Sighs of Relief as Mekhontcev Gives Russia a Gold in Boxing

Mekhontcev, right, being declared the winner over Niyazymbetov on Sunday. Murad Sezer

LONDON — Egor Mekhontcev made sure Russia would not leave the ring without a gold medal on Sunday when he came from behind to beat Kazakhstan's Adilbek Niyazymbetov to the light-heavyweight title by the tightest of margins.

Russia, whose Sports Minister Vitaly Mutko accused host Britain of using political clout to win medals at the games, won more boxing medals than anyone else but faced the prospect of returning home with three silvers and three bronzes.

Mutko singled out Russia's boxers, saying three of their fighters had been "prevented" from getting to finals, but Mekhontcev was not to be denied when he won by the closest margin seen yet in a deciding bout. After the scores were level at 15-15 and countback could not split the pair, Mekhontcev claimed victory on the judges' individual preference, the only final to be called in the sudden death manner.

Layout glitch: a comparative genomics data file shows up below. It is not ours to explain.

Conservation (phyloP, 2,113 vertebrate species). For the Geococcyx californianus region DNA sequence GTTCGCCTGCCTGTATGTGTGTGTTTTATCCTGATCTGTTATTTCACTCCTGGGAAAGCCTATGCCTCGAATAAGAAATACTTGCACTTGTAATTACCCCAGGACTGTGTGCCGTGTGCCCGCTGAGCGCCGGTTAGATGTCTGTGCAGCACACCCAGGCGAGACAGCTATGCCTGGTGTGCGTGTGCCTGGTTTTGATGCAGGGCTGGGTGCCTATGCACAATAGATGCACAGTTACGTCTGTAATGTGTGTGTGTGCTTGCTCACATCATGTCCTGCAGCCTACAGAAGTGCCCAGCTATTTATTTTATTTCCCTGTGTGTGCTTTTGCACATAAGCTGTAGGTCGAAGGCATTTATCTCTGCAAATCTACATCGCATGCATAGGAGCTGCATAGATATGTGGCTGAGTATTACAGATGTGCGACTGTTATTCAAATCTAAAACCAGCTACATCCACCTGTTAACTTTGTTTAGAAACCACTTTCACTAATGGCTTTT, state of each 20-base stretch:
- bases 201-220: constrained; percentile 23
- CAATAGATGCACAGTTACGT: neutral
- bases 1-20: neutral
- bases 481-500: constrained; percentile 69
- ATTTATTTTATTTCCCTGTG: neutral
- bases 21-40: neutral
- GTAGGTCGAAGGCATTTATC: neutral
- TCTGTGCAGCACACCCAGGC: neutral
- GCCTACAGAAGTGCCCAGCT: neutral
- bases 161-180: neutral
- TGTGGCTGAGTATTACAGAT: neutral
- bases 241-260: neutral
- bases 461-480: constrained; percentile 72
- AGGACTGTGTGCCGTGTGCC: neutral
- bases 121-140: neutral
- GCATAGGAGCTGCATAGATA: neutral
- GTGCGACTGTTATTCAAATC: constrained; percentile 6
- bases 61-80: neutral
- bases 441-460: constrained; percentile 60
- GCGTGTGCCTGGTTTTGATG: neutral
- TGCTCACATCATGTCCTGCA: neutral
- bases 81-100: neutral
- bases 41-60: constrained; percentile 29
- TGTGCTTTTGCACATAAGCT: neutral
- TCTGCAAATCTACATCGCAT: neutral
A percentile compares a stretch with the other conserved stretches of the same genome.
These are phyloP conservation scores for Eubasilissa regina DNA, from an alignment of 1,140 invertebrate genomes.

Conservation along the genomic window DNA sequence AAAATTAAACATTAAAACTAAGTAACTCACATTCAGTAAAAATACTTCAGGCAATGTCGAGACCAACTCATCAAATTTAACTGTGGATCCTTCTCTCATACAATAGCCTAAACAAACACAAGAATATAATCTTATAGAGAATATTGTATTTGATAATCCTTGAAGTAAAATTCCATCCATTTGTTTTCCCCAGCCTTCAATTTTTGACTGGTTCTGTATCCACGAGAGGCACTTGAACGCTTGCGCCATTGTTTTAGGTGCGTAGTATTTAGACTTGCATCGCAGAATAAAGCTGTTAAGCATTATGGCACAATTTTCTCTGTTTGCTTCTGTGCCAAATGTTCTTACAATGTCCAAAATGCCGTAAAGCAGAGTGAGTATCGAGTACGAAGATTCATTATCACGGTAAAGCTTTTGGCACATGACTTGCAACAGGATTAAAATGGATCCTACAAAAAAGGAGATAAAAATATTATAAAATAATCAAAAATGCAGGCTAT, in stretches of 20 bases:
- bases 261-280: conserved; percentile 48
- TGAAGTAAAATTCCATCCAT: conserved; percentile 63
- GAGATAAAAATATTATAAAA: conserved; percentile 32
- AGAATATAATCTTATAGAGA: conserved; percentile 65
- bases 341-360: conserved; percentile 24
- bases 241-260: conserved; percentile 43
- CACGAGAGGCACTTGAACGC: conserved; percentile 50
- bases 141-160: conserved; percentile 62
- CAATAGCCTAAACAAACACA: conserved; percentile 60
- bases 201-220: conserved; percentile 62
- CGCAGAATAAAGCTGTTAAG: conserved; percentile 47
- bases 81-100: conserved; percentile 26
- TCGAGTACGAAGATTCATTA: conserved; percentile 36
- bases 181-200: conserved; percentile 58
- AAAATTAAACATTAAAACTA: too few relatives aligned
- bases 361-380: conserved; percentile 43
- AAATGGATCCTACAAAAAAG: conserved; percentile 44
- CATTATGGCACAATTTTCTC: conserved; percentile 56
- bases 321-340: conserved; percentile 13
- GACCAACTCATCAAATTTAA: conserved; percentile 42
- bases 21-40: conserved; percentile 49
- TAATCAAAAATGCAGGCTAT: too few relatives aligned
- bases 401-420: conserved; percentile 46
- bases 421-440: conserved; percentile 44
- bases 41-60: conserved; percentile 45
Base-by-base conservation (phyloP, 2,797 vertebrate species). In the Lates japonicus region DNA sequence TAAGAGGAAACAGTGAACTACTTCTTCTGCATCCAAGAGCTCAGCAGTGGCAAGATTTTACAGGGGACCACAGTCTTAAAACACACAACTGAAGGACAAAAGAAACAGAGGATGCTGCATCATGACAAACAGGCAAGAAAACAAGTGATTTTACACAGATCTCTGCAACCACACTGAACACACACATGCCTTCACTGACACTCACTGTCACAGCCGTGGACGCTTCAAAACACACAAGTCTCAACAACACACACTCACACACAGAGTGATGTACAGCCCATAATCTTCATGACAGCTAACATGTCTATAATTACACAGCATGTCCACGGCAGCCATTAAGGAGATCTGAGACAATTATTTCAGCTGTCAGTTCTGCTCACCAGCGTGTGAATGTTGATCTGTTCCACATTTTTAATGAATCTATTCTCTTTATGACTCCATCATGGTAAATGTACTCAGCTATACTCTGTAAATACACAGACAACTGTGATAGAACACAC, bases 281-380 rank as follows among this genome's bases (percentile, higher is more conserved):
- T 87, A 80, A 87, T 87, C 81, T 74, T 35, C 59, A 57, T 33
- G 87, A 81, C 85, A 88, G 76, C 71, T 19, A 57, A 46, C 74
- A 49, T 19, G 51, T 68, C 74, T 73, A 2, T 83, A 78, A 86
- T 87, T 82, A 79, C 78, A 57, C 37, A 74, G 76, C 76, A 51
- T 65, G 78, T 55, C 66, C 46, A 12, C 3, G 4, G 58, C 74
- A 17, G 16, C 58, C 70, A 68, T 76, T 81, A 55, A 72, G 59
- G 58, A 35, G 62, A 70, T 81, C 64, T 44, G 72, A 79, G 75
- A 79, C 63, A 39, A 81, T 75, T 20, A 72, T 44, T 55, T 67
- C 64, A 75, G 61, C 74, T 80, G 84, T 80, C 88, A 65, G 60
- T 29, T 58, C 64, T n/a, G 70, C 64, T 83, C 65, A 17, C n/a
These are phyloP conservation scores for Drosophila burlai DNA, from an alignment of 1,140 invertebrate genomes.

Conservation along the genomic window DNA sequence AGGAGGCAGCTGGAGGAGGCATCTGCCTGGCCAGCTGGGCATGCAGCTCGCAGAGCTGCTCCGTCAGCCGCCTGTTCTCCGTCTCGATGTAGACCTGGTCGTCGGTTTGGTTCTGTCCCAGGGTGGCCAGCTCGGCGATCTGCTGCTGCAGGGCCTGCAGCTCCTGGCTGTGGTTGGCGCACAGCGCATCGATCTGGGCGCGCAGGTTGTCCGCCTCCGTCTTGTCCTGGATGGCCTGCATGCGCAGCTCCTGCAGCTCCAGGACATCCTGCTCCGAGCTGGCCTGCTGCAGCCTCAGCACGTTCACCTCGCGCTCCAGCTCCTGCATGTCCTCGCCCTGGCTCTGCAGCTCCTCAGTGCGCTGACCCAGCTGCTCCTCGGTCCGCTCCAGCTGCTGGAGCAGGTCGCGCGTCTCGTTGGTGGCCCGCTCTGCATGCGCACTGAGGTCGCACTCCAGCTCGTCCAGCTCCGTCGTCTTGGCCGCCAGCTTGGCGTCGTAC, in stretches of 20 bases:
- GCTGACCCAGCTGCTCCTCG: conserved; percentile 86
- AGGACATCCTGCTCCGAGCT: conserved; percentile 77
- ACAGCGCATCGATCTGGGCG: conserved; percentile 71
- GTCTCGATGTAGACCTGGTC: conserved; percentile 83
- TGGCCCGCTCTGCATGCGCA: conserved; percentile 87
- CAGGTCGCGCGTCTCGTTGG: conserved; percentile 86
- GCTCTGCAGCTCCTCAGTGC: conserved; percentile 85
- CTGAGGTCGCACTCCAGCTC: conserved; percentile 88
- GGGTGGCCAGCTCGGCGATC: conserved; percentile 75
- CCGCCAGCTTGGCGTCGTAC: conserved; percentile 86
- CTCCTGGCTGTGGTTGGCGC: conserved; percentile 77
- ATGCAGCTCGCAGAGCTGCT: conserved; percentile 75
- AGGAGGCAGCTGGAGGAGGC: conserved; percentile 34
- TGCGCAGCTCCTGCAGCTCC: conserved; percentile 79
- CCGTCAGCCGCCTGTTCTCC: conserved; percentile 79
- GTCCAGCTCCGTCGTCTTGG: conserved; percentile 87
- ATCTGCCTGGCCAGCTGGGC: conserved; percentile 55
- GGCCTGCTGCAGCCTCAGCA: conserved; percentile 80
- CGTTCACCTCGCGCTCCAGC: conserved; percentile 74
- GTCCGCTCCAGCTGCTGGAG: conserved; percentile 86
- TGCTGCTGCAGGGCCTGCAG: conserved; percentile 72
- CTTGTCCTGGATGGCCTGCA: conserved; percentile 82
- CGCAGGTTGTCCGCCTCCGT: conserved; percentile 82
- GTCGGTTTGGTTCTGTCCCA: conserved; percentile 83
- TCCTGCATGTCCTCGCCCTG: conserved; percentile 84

Like compatriot Serik Sapiyev who won Kazakhstan's first gold of the games earlier Sunday, Niyazymbetov hid behind his right jab for the first round and was possibly fortunate to take it by four points to three.

But ex-world heavyweight champ Mekhontcev hit back in the second, clocking the world champ silver medalist with a couple of big rights to level the scores. The long wait for a result after the final round was probably the most engrossing moment in a dull contest that was far less exciting than when the great Muhammad Ali won gold in the same division in 1960.

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